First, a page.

Turner Sports Cars   Articles

Austin-Healey magazine
Sept - Oct, 1961, pages 12 - 17

Courtesy of Richard Absher

[The article was re-created by re-typing to make down loading time quicker.]

t was winter in Virginia when I received a most welcome invitation to visit Florida in March of 1959 for the "XII Hours of Endurance" at Sebring.  The invitation came from an Army fiend with whom I had served in Germany.  Ed had finished his service commitment and returned home tot he city of Lake Wales in central Florida.

I looked forward to the trip and renewal of an acquaintance with a motorsport buddy.  Ed and I had been competitors in amateur events in Germany, then sponsored by the American Touring and Motorsport Association (ATMA) in affiliation with the Automobilclub von Deutschland.  Attending the race at Sebring would update my perspective on the U.S. racing scene, having been away during a three-year tour of duty.

As a youngster in the aftermath of World War II, I was an enthusiastic race spectator whenever I got the chance.  There were stock cars (really stock!) on the oval inside Soldier Field in Chicago that I still remember.  Visualize if you will, Tiny Lund (all 300 pounds of him) in a pre-war Lincoln Zephyr on that flat oval.  There were roadsters on the half-mile dirt track at the State Fairgrounds in Milwaukee in 1946.  Then there was Road America.  My kid brother remembers our trip up there in the spring of 1955, I believe soon after the track opened.  That was likely my introduction to Austin-Healeys.  Beautiful cars, those Healeys.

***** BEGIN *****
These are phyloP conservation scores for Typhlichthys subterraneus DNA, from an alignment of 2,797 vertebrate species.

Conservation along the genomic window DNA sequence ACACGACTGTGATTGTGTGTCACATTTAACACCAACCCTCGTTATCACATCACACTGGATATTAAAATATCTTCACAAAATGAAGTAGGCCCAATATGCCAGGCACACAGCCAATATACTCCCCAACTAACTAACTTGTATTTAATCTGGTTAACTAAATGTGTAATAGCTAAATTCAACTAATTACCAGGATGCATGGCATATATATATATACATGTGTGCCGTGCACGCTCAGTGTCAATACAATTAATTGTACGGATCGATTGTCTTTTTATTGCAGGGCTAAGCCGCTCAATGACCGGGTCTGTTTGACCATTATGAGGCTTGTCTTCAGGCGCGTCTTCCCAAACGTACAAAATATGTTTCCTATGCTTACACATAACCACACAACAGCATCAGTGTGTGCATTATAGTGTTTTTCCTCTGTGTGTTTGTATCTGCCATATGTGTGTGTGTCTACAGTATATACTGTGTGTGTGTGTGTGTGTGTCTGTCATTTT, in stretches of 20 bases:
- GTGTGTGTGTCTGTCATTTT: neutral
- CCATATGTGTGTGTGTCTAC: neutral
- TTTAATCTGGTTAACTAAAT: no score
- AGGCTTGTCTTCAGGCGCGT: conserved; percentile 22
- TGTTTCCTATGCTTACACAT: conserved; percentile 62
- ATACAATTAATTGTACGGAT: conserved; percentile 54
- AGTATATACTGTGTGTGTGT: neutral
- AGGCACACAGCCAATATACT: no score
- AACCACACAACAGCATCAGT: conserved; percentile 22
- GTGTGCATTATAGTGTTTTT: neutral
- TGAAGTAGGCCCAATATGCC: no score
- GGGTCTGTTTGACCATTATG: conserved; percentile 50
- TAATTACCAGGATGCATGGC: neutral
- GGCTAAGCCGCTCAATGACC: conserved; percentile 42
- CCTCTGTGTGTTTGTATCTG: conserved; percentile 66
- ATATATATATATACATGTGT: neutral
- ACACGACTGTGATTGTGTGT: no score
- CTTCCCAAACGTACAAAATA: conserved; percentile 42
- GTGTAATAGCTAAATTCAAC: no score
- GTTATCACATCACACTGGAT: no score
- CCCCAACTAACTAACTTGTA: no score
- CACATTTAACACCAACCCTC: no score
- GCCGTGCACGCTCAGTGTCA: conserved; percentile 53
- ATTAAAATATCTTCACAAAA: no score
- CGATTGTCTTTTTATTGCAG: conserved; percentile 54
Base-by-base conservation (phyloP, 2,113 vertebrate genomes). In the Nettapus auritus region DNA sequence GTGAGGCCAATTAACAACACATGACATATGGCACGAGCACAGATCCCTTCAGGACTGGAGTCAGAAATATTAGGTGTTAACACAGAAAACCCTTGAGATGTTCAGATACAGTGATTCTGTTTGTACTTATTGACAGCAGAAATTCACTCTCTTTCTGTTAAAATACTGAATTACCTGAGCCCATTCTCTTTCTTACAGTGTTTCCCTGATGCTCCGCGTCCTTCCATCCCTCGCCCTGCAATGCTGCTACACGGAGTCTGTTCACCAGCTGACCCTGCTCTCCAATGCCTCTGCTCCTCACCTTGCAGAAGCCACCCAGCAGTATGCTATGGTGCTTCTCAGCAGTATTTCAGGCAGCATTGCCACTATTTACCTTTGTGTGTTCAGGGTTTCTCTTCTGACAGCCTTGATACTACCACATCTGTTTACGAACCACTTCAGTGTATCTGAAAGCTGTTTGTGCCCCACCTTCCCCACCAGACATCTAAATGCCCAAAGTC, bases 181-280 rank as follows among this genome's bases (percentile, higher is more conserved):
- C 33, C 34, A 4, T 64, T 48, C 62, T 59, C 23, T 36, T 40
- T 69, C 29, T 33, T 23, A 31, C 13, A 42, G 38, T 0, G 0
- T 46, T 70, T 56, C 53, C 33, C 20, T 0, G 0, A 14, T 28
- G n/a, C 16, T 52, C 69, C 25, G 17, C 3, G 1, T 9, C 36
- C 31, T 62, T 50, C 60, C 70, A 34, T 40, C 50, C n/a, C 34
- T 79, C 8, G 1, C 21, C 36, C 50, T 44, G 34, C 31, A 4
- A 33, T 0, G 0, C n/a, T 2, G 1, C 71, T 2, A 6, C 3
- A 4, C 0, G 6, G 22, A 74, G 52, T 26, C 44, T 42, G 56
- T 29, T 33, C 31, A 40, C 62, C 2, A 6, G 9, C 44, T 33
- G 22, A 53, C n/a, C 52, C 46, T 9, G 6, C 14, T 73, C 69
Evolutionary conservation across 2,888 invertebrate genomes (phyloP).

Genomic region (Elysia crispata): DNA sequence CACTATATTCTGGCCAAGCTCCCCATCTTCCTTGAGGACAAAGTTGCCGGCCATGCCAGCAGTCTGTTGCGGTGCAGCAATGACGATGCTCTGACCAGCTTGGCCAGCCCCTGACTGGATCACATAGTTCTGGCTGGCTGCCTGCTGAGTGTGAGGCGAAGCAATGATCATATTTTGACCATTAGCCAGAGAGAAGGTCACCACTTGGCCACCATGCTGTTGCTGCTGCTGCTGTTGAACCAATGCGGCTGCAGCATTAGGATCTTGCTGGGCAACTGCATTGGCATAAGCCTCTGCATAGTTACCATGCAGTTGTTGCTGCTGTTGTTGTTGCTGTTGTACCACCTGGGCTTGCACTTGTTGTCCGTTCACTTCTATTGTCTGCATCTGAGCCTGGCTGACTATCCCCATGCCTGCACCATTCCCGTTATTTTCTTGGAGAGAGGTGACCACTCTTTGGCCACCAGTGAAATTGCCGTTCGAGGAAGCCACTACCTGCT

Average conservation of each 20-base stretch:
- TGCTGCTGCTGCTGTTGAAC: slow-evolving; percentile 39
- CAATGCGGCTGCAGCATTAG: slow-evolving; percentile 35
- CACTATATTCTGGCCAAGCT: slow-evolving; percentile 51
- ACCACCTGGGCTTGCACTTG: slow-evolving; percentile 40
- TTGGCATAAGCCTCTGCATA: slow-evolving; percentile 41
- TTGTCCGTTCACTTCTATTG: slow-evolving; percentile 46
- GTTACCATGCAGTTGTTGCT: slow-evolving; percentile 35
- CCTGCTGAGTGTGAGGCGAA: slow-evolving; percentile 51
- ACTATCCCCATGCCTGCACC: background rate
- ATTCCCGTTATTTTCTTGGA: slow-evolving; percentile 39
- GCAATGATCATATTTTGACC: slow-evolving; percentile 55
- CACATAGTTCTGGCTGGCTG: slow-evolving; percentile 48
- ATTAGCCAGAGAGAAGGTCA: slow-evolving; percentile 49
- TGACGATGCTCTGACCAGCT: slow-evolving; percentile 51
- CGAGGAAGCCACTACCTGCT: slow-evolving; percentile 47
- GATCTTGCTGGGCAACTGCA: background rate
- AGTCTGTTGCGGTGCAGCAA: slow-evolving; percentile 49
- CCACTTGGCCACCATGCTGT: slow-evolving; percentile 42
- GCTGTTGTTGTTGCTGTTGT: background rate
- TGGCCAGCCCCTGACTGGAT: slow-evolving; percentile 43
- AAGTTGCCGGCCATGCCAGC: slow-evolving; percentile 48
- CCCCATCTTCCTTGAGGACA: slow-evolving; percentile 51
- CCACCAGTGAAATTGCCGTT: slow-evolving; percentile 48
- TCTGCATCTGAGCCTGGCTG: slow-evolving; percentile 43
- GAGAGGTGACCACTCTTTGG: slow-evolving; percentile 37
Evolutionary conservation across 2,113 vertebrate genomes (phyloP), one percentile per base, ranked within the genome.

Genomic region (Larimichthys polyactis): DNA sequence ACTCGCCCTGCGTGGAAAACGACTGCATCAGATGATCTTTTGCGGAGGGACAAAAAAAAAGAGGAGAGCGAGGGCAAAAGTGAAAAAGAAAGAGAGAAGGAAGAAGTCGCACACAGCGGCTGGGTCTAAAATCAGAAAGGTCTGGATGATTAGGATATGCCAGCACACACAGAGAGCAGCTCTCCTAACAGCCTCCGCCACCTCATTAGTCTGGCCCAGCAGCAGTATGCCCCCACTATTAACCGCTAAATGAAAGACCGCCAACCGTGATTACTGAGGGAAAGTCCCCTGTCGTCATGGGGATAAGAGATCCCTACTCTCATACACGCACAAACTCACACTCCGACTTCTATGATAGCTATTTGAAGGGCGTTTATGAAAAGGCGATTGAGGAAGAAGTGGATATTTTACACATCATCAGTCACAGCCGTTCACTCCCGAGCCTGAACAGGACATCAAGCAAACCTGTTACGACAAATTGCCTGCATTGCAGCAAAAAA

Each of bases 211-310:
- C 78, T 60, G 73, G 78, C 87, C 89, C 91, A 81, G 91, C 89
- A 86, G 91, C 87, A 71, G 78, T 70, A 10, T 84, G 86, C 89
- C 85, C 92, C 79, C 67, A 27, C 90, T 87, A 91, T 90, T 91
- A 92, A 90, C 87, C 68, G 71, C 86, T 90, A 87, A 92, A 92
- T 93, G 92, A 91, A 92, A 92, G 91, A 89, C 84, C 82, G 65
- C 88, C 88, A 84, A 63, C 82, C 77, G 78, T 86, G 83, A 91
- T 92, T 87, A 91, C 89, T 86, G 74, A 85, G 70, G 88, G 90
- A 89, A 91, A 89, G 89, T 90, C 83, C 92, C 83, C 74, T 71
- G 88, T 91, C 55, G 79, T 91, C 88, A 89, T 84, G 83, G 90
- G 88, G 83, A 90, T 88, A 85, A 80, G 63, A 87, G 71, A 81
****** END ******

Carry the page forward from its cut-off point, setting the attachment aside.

As March approached, I was eager to see big time competition in the U.S.  I looked forward to comparing what I would see at Sebring with what little I had seen of professional racing in Europe.  Because of my busy 10th Infantry Division duty and our equally busy ATMA competition, I saw only one important race in Germany, but that was a humdinger.  It was Juan Manuel Fangio's win in the Grand Prix at the Nurburgring in August 1957.

The trip Florida was uneventful, interrupted only by a snooze along the road to rejuvenate the body.  This was my first visit to Florida and I was duly taken by the lush greenery, the citrus orchards, and the flat vistas.  I arrived in Lake Wales to learn that my friend Ed, his brother and I were to be part of a makeshift pit crew for car #80, a Turner, then in the "alternate" field.  We learned that Maserati #5 was out of the race due to the accident in practice that took the life of Edwin Lawrence, and the Turner was in.  Although obviously saddened at the driver's death, it would be exciting to be in the thick of things rather than just watching the race as a spectator.  Suddenly I was going to be able to watch from the vantage of the pits.